Having finally taken up the buyout offer made by Vintage Capital Mnagement, rent-to-own leader Aaron's (NYSE:AAN) is seemingly circling the wagons to make it difficult for any takeover to actually occur.
While management formed a "Transaction Committee" to review the offer, it's still lackadaisically plodding forward as Vintage says several weeks after the bid was proffered it still hasn't been contacted by Aaron's -- all the while the furniture and consumer products rental shop substantially accelerated the deadline for nominating directors at the annual meeting and adopting measures that make it much more difficult for stockholders to hold the board accountable. For example, it increased the number of votes required to call a special meeting of shareholders from 25% to 66.67% of votes.
As a result, Vintage says it's lost confidence in Aaron's management to make the changes necessary to move the company forward and on Friday announced it was nominating its own slate of candidates to replace the rent-to-own company's board.
Aaron's recently reported fourth-quarter results that were a dreary reminder of the toll the economy is having on business with revenues falling 2% for the quarter. Vintage estimates the company lost 50,000 customers since the beginning of the year alone and the investor says that even its franchisees are disillusioned by the direction Aaron's is taking, noting that its two biggest franchisees, Spencer Smith and Tom Bernau, have agreed to serve as part of the five-candidate slate for the board.
Rival Rent-a-Center (NASDAQ:RCII) is also experiencing a difficult period, reporting 2013 results showing revenue rose 2% but profits were slashed 72%, while Sears Holdings (NASDAQ:SHLD) launch of a rent-to-own program of its own last November at its Kmart division -- just in time for the Christmas shopping season -- did nothing to stem the hemorrhaging of revenue and the near-complete elimination of adjusted EBITDA, which plunged from $429 million in 2012 to just $12 million last year.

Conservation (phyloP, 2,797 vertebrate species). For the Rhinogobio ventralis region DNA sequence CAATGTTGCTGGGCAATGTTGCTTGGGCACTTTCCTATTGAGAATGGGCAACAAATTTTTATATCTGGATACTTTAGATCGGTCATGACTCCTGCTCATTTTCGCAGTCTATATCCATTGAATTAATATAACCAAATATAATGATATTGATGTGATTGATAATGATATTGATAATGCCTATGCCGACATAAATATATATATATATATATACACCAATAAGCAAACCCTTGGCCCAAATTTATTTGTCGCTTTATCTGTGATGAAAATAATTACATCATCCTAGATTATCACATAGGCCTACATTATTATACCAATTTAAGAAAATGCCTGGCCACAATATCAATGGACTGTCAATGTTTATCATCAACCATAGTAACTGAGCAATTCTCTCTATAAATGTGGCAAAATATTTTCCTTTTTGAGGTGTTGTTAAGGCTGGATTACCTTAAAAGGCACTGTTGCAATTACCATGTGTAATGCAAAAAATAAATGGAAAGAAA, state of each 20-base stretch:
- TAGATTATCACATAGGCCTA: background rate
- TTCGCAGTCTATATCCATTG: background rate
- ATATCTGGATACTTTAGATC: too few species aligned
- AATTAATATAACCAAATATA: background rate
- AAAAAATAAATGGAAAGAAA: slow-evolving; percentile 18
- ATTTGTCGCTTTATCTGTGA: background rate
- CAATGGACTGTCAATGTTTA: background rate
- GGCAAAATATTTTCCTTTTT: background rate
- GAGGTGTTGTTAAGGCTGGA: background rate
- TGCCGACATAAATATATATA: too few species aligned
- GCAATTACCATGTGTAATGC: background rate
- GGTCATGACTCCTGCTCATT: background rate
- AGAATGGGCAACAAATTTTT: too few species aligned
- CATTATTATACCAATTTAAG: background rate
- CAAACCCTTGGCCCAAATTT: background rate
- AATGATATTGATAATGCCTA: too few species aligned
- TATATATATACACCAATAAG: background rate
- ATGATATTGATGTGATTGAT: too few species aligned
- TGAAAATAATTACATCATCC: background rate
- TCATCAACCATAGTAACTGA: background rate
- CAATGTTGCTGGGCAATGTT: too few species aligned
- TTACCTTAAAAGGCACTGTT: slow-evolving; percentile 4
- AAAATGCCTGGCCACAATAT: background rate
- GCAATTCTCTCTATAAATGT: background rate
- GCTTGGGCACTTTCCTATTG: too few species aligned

As I pointed out when Vintage first announced its takeover bid last month, furniture store revenue as a percentage of total revenues has been on a decade-long skein that's only been exacerbated by a still-weak economy. Even specialty finance companies like EZCORP (NASDAQ:EZPW) and Cash America (NYSE:CSH), which offer financial service opportunities like pawn shops and payday loans to the unbanked and underbanked, are feeling the crunch with EZCORP reporting revenues were down 1% in the first quarter and profits were off 27%. While that was better than the markets anticipated so its stock jumped on the news, EZCORP's stock is still down 40% over the last 12 months.
Shares of Cash America are also down 20% year over year, but they'd lost as much as a third of their value before regaining some lost ground. The payday loan business has proved far less lucrative and more troublesome than pawn shops and merchandise loans and both Cash America and First Cash Financial will be closing down payday loan operations in Texas after new laws regulating business there were enacted.
It's a curious period where individuals more than ever need access to consumer financial services but are finding restrictions placed in their path. Not that payday loans, pawn shops, and rent-to-own options are in the long-term interest of the consumer, but sometimes and in some cases they can make sense, and individuals should have this avenue open to them.
When a business like Aaron's is stumbling when it ought to be flourishing makes the case Vintage Capital Management makes and underscores why franchisees might find the takeover an attractive time to buy out management.
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